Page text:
Answer: “Beats me, but one them just ran under that pile of boxes!”
All jokes aside, how confident are you in your ability to identify and classify? While mice, rats, and squirrels are all rodents and all considered pest animals, they’re definitely not “the same thing.” Let’s take a moment to learn the visual differences between the three:
All About Mice
General Size / Appearance
For all the trouble that they can cause, mice are quite small (nothing t be scared of here) —adults are usually less than 8 inches from their nose to the tip of their tail, and at least half of this length is just their tail. Overall, mice have round bodies, narrow snouts and ears that seem fairly large and floppy for the size of their heads. Their fur can be brown, dark gray or black. Their “hands” and “feet” are relatively hairless.
Mice tails are about the same length as their bodies and very skinny. Hair can be seen on the tail relatively easily, but it can appear bald from a distance. A mouse’s tail is usually a similar color to the rest of its skin, so it may be pink, dark gray or even tan. Mice tails are not prehensile and stay low to the ground regardless of the mouse’s posture.
Folks often talk about mice “scurrying about,” and that’s certainly a correct observation. Despite their round bodies and short legs, mice can run fast when they feel threatened. If you surprise a mouse, you may still only catch a glimpse of its tail as the animal disappears into a hole or crack in the wall.
All About Rats
General Size / Appearance
An adult rat can easily reach a nose to tip-of-tail length of almost 16 inches, making them substantially larger than mice. Their bodies also tend to be longer and more tube-shaped (especially when the rat is stretching or running) and their snouts are blunter. They have relatively small, hairless ears and their fur can be brown, gray, black or even white in color. Like mice, rats also possess hairless hands and feet.
Rat tails are noticeably thicker than mouse tails, and their tails are typically shorter than the combined lengths of their heads and bodies. They often have a visibly “scaly” texture. Rat tails appear bald at normal magnification, but they do have some very fine hairs that are visible up close. So how close do you want to get?
Again, “scurrying” is the name of the game—and rats can move very quickly when they’ve been startled. It’s also worth mentioning that, due to their larger body size and shorter tails, rats often have trouble standing upright or balancing on their hind legs for more than a few seconds at a time. Thus, domesticated “fancy” rats have learned to lean on their owners, toys or furniture when they don’t have all four paws on the ground!
All About Squirrels
General Size / Appearance
Squirrels don’t look nearly as much like mice or rats, as rats and mice look like each other. A squirrel’s head is even blunter than a rat’s, and its eyes are proportionately larger. Squirrels have fur on their feet and tails, and their coat can be a mixture of gray and brown. Including their tails, adult squirrels are typically between 38 and 52 cm long (that is, 15 and 20 inches), larger than even adult rats.
Unlike rats and mice, a healthy squirrel will have a decidedly bushy tail. Said tail will be covered in thick, bristly fur that is similar in color to the fur on the rest of the squirrel’s body. When squirrels stand, crouch, or sit, their tails also tend to go up. Instead of being completely vertical, though, their tails will “flop” or curl over maybe 2/3 of the way up.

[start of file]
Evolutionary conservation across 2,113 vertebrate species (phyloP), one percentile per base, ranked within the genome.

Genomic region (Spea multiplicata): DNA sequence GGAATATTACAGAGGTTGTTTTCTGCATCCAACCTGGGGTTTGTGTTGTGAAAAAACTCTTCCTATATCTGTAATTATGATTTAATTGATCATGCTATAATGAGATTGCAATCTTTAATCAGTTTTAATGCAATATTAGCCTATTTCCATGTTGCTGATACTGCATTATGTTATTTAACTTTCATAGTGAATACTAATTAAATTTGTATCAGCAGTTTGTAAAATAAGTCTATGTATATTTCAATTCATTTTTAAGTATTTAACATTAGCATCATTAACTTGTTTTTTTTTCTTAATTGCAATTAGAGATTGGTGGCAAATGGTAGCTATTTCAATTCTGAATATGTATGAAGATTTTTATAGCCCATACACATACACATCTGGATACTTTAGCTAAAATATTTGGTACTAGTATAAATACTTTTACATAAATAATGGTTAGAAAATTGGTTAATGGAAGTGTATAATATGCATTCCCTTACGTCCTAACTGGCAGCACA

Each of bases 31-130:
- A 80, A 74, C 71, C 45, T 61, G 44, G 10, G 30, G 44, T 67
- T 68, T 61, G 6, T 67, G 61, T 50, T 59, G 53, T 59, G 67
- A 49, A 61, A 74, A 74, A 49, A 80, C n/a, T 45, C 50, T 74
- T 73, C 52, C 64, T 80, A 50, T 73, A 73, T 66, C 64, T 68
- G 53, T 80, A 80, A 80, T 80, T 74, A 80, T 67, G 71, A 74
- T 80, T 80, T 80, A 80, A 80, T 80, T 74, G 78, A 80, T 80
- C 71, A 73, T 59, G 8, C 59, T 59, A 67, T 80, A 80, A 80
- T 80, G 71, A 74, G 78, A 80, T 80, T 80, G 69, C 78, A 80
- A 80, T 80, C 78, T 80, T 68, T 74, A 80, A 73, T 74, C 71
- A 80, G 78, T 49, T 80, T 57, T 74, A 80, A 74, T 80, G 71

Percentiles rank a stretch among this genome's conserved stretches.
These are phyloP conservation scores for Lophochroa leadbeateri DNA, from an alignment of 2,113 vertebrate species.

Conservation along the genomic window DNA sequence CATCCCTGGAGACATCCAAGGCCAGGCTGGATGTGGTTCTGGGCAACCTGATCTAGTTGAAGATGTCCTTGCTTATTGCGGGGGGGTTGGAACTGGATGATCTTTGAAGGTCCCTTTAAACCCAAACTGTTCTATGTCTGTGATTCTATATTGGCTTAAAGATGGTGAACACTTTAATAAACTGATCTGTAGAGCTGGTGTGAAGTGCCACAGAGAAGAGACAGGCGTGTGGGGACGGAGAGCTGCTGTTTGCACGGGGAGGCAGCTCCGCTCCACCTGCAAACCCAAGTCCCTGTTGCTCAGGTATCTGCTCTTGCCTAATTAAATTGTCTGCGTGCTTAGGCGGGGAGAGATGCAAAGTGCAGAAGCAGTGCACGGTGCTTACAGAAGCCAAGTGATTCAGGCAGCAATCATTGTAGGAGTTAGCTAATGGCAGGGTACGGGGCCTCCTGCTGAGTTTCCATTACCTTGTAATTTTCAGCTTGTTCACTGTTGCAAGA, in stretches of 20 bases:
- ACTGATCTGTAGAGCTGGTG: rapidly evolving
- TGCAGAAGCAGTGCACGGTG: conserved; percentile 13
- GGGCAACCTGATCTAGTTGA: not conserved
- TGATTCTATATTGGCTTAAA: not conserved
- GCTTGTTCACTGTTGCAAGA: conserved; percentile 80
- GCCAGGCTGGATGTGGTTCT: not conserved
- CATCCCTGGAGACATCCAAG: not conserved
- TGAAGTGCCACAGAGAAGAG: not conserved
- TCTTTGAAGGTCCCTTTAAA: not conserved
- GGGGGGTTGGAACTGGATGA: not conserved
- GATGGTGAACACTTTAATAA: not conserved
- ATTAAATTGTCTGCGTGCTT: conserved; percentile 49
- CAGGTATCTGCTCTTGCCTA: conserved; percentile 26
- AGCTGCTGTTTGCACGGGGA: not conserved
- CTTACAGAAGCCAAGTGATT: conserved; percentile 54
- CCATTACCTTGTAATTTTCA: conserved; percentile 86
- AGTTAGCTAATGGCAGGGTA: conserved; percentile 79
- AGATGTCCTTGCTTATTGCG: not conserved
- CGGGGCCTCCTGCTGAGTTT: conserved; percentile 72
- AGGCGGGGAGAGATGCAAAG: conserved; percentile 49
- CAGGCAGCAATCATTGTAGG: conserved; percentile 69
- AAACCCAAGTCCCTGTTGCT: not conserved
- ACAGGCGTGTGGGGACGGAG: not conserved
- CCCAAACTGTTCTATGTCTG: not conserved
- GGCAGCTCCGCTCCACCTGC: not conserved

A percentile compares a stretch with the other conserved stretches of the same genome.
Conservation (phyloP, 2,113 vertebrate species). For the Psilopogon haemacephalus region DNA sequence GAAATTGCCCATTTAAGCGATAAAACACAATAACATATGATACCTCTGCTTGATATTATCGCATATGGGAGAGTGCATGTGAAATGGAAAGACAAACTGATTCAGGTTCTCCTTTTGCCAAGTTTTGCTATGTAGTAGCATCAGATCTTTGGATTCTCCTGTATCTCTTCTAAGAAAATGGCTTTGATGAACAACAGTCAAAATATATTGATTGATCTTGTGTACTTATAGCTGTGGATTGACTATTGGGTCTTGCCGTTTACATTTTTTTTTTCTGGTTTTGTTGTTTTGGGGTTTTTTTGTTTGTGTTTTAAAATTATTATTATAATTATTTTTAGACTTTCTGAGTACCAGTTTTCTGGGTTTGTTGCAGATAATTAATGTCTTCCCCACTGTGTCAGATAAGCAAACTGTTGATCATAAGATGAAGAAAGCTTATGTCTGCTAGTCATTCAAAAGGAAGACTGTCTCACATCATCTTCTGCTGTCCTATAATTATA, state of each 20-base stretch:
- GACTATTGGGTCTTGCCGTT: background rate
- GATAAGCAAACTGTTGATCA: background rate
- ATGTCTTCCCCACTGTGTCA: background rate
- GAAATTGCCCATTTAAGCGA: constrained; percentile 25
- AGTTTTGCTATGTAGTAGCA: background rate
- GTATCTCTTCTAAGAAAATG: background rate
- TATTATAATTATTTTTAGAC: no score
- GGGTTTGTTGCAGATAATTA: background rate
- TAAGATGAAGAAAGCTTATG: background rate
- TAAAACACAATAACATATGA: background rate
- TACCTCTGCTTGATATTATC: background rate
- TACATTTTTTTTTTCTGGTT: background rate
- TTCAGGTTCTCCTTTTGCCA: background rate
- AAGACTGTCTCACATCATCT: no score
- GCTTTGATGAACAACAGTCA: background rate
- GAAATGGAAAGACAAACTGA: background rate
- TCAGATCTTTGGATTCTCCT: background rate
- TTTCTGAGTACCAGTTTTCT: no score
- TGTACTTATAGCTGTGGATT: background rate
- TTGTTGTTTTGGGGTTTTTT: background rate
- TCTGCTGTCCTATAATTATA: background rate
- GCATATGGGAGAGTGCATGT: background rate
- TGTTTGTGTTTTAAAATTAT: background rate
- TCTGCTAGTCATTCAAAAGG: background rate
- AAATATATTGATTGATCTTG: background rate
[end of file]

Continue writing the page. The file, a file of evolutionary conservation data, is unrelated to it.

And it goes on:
Besides the appearance of their tails, this is probably the easiest way to pick out a squirrel amongst rats and mice. Squirrels typically travel by bounding; their bodies move in an arc-like shape. It may even look like the squirrel is hopping instead of walking!
So, let’s say some kind of mystery rodent has made you their unwitting landlord. Chances are, you won’t be able to get a very good look at the creature the first time—or first few times—you cross paths with it. But if you’re determined to identify it, then here are some tips:
- Look at its size. Yes, the pest probably won’t hold still long enough for you to get out a ruler or measuring tape, but your best estimate will be sufficient. If the mystery critter is 8 inches or less in length, it could be a mouse, a young rat or a young squirrel. If it’s larger than 8 inches, then it’s probably not a mouse.
- Look at its ear shape. Ears that are proportionately small compared to the animal’s head and body usually belong to rats and squirrels. Meanwhile, ears that are large or somewhat floppy-looking usually belong to mice.
- Look at its tail. If it’s bushy or fluffy, you’ve definitely got a squirrel on your hands. Thick tails that appear hairless suggest rats, and thin tails with visible fur may be mice.
- Watch its movements. An up-and-down, wave-like motion indicates a squirrel. “Normal” running and scurrying is indicative of mice or rats.
Despite their differences in size and behavior, rats, mice and squirrels are all capable of causing serious damage and spreading diseases when they take up residence in human homes. Determining your furry squatter’s species isn’t nearly as important as having them professionally evicted as soon as possible! Still, knowing what you’re dealing with can be somewhat comforting. You won’t feel guilty about tossing a “poor, defenseless baby animal” out of your home when you know that the “baby” is actually a fully-grown, adult mouse. Conversely, you can calm yourself with the knowledge that the animal you saw in your attic or garage was a normal-sized squirrel—not an enormous rat!
If mice, rats or squirrels are driving you nuts in Dallas, Ft. Worth, Houston or Amarillo then don’t delay—contact Chimney and Wildlife Specialists today!